Should you be fortunate enough to find what you're looking for, the checkouts are in sight, and all you have left to worry about is the 12-mile hike back to the car carrying a 40-pound box full of furniture parts. On the other hand, there's a good chance on a lot of items that you will need to pick stuff up at the OTHER warehouse, across the street. As far as I can tell, this is where they put all the stuff they couldn't fit into one box, so they stuff it into lots of boxes instead (if I recall correctly, the pieces for this desk came in eight different boxes, nine if you count the separately purchased cable management stuff.) Oftentimes when you reach this stage, it will be necessary to wait for some time as the highly trained staff scramble around the warehouse trying to locate part 600.449.30 and 600.449.31 on opposite sides of the warehouse.
So now that we finally have all our various bits and pieces (assuming that we managed to actually have room in the car to get them all home), it's time to put the thing together. Having stores in 37 different countries means that all of your purchases come with simple, easy-to-understand instructions that just happen to have no words to them. Instead of providing vague, difficult-to-understand instructions in all of the various languages, it's a lot easier for them to just provide vague, difficult-to-understand pictures and call it good. There's a right way and about sixteen different wrong ways to put together a given piece of IKEA furniture, and chances are pretty good that you'll find at least five of those wrong ways somewhere along the line when you're putting stuff together. Add to that the fact that you're generally using the tiny little tools they provide for assembly, and IKEA furniture can be explitive-laden fun for the whole family (unless, like me, you have a healthy supply of power tools in the garage, at which point all you need to worry about is deciphering the directions.)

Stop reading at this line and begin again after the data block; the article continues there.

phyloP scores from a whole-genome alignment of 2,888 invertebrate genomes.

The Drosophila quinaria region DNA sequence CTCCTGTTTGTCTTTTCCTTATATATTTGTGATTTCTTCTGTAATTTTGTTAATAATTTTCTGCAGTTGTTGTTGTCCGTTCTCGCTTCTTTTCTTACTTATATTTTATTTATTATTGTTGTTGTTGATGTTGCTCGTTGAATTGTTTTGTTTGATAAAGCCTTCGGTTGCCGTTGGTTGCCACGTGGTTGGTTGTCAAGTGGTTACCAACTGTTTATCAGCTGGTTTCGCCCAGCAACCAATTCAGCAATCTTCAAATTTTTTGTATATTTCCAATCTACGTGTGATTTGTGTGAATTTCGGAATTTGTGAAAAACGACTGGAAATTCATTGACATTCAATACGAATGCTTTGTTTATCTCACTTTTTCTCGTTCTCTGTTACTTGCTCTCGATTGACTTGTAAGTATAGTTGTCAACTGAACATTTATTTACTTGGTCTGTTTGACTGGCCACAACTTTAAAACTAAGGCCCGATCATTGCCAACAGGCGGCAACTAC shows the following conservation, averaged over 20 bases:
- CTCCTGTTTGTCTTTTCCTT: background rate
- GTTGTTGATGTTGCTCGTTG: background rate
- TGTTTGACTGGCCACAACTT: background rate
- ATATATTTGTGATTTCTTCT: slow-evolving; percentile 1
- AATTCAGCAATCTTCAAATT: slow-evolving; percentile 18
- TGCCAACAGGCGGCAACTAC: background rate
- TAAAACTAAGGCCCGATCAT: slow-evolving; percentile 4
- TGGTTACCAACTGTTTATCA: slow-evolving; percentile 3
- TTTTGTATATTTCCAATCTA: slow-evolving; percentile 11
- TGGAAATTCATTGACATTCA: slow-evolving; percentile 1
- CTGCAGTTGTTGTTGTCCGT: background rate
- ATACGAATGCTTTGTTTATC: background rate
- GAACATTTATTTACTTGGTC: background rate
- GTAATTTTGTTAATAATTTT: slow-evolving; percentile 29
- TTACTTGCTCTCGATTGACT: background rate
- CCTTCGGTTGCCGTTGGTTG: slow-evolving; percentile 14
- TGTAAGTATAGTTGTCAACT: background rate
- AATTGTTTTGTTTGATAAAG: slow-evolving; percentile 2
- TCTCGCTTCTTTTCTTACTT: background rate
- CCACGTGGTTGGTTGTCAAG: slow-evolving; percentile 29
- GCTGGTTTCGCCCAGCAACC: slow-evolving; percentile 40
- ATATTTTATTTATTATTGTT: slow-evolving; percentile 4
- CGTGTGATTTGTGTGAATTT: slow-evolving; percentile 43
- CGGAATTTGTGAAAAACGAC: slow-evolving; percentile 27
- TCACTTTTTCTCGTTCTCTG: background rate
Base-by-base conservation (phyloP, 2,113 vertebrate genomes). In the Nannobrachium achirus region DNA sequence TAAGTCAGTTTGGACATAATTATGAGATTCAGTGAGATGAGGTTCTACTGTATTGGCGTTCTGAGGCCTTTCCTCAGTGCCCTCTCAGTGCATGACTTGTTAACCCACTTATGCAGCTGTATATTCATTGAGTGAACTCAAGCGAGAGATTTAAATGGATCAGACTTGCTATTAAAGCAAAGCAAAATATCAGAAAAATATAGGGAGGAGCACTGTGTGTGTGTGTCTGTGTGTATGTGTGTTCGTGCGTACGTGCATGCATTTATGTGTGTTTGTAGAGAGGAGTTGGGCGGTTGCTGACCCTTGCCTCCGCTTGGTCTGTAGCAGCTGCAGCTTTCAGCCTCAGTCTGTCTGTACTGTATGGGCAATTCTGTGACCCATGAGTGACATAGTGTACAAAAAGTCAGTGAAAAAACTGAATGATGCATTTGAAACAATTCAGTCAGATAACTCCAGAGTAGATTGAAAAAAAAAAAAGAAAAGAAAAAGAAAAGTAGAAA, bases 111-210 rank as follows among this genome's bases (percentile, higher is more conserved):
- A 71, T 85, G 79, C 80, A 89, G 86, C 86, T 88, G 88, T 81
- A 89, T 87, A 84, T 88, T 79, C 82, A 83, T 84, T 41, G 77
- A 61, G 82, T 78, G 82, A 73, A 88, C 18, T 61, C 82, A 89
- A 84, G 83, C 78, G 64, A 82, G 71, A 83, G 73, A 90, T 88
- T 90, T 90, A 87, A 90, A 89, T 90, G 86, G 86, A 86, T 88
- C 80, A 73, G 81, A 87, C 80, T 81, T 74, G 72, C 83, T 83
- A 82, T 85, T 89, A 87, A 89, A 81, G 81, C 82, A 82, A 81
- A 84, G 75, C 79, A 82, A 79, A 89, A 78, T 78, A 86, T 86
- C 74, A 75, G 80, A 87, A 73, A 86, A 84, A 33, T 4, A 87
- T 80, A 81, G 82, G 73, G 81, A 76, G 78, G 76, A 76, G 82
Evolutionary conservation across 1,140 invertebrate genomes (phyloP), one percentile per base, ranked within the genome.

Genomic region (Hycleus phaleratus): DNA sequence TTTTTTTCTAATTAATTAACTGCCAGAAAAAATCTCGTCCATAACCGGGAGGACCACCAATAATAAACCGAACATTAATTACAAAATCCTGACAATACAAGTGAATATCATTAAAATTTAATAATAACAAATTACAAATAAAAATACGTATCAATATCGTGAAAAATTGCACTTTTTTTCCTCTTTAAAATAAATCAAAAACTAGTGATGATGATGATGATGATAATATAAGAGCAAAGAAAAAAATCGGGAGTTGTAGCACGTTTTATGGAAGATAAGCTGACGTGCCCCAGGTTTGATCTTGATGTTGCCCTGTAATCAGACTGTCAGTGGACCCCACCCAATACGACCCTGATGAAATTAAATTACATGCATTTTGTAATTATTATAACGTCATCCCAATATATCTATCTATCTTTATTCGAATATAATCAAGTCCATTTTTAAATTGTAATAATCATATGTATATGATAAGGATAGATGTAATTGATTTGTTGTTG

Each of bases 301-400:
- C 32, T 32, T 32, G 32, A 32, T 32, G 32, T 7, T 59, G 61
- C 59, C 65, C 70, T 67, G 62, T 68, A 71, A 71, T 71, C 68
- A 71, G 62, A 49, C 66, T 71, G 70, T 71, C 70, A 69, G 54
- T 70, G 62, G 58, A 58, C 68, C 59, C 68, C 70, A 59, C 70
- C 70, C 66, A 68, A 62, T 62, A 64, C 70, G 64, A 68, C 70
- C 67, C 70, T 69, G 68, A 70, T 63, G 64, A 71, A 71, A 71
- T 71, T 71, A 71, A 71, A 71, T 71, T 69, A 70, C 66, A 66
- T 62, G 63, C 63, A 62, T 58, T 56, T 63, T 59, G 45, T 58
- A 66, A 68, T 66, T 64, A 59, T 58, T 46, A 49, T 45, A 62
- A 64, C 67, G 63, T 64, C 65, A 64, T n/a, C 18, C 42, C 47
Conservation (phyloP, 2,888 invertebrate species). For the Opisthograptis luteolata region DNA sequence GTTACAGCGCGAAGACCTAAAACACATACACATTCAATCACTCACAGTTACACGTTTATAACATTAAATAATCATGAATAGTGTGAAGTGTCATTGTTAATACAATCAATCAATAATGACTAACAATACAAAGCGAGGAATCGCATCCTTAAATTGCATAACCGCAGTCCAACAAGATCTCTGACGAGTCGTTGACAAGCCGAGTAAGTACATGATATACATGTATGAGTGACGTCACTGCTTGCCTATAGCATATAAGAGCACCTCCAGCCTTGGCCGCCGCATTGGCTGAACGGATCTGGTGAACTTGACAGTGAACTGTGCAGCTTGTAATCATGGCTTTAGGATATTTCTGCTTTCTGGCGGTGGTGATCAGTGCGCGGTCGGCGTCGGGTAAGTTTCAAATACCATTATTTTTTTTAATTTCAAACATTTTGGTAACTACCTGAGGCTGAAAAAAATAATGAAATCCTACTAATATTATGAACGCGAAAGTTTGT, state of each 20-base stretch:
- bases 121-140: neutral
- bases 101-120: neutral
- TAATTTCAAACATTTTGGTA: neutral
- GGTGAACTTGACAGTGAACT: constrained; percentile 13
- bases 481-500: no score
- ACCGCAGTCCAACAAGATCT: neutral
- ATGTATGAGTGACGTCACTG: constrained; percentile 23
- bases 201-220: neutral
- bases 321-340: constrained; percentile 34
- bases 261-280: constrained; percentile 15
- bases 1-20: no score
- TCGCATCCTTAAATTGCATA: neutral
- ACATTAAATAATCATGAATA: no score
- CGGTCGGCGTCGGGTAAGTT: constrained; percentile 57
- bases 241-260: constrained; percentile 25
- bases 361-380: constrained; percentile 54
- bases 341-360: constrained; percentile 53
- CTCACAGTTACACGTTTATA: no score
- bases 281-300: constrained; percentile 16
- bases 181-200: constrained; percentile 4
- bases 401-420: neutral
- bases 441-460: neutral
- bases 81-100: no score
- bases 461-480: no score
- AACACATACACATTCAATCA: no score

When all is said and done, however, assuming you managed to get through the build process without mangling too much beyond recognition, the end result is good solid (if occasionally somewhat outlandish) furniture that'll usually not crumble to dust at inopportune times. And with all the extra desk space I now have over the old folding tables, I now have the minor problem of fighting off the urge to go multi-monitor. And it's not a bad deal either. You can probably find nicer stuff than IKEA, but you probably aren't going to find it any cheaper. And I can think of worse places than an IKEA store to be hopelessly lost...